- Apply a ‘crumb coat’ of cream all over the cake, ensuring any gaps are filled to give a smooth surface. Make sure there are no overhanging edges as this will affect the mirror glaze later. Transfer the cake to the fridge for 20-30 minutes.
- Remove the cake from the fridge and add a final layer of cream all over, finishing it carefully using a palette knife (the smoother the cream, the better the final finish will be). Place back in fridge for 20 minutes, along with any remaining cream.
- For the chocolate glaze, add the cream, sugar, cocoa powder and 150ml (5fl oz) water to a small saucepan and heat gently until the sugar is fully dissolved. Keep stirring during heating. Bring to the boil and simmer for 2 minutes. Remove from the heat and leave to cool for 10 minutes.
- Soak the gelatine leaves in a bowl of cold water for 5 minutes. Squeeze any excess water from the leaves and stir into the glaze until fully dissolved. Use a sugar thermometer to check the temperature of the glaze and cool to a maximum of 100F before using.
- Pass the glaze through a fine sieve into a measuring jug and tap on a hard surface to encourage any air bubbles to pop.
- Once the cake has finished cooling in the fridge, transfer to a wire cooling rack placed on a large baking tray to catch any excess glaze as you pour it over the cake.
- Pour the glaze evenly over the top of the cake. Check the sides of the cake are covered and add more glaze if needed by reusing any excess glaze caught in the baking tray. Immediately transfer the cake to the fridge to firm up.
- To decorate, make a caramel. Put the sugar and 1-2 tablespoons water in a small pan over a medium heat. Do not stir, just swirl the pan. Heat until the sugar is an amber caramel color, then remove from the heat.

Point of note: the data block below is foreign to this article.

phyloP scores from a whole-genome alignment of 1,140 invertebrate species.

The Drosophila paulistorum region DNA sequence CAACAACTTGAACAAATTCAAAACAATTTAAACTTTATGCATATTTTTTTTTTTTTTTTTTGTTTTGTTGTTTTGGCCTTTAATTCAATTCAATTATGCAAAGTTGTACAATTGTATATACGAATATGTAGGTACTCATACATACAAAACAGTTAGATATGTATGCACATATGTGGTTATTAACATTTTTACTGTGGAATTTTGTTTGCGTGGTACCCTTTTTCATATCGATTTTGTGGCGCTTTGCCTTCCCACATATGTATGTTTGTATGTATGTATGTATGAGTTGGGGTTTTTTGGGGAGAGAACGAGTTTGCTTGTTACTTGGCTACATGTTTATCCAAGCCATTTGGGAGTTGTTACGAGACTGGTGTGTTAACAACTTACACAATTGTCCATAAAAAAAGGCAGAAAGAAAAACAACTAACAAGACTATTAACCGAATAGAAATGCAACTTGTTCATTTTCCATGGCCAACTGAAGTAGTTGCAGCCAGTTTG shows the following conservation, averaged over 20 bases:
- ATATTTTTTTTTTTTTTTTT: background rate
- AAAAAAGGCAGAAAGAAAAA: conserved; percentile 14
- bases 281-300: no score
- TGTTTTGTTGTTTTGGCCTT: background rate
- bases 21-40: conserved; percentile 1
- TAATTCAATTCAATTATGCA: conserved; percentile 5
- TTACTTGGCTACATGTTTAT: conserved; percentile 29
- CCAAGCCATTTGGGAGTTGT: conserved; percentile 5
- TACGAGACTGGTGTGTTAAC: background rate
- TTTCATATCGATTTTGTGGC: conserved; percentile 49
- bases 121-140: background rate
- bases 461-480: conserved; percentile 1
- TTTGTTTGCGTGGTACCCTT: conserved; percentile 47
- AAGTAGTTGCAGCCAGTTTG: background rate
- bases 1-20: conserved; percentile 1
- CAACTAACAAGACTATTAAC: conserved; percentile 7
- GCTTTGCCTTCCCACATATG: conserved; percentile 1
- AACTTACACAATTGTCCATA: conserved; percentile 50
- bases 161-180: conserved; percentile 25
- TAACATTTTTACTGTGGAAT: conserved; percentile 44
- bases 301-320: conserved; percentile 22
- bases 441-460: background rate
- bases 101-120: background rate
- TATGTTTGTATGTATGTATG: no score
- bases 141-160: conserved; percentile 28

- Meanwhile, attach each hazelnut to the end of a cocktail stick. Very carefully dip each hazelnut into the caramel (the caramel will be very hot, so take care not to burn yourself) and hang over the edge of a work surface, using a heavy chopping board to hold the cocktail stick in place – protect the floor and any cupboards and with newspaper as the caramel will drip. This will form a caramel ‘spike’ as the caramel stretches. Once all hazelnuts are coated, trim the spikes to the same length using scissors and remove from the cocktail sticks onto a sheet of parchment paper.
- To finish, put the cake on a serving plate and pipe small circles of salted caramel cream around the top edge of the cake and place a caramelized hazelnut on each circle.
For this recipe you will need 2 x 8in springform cake tins, a large heatproof bowl (about 3 litres (5¼ pint) capacity), an electric whisk or freestanding mixer, a 8in cake board, a wire rack that fits in a large baking tray, a sugar thermometer, cocktail sticks, a piping bag fitted with small star nozzle and plenty of old newspaper or similar to cover the floor when making the hazelnut spikes.
Note: This recipe contains U.K. measurements and may require conversions to U.S. measurements. It has also not been professionally tested.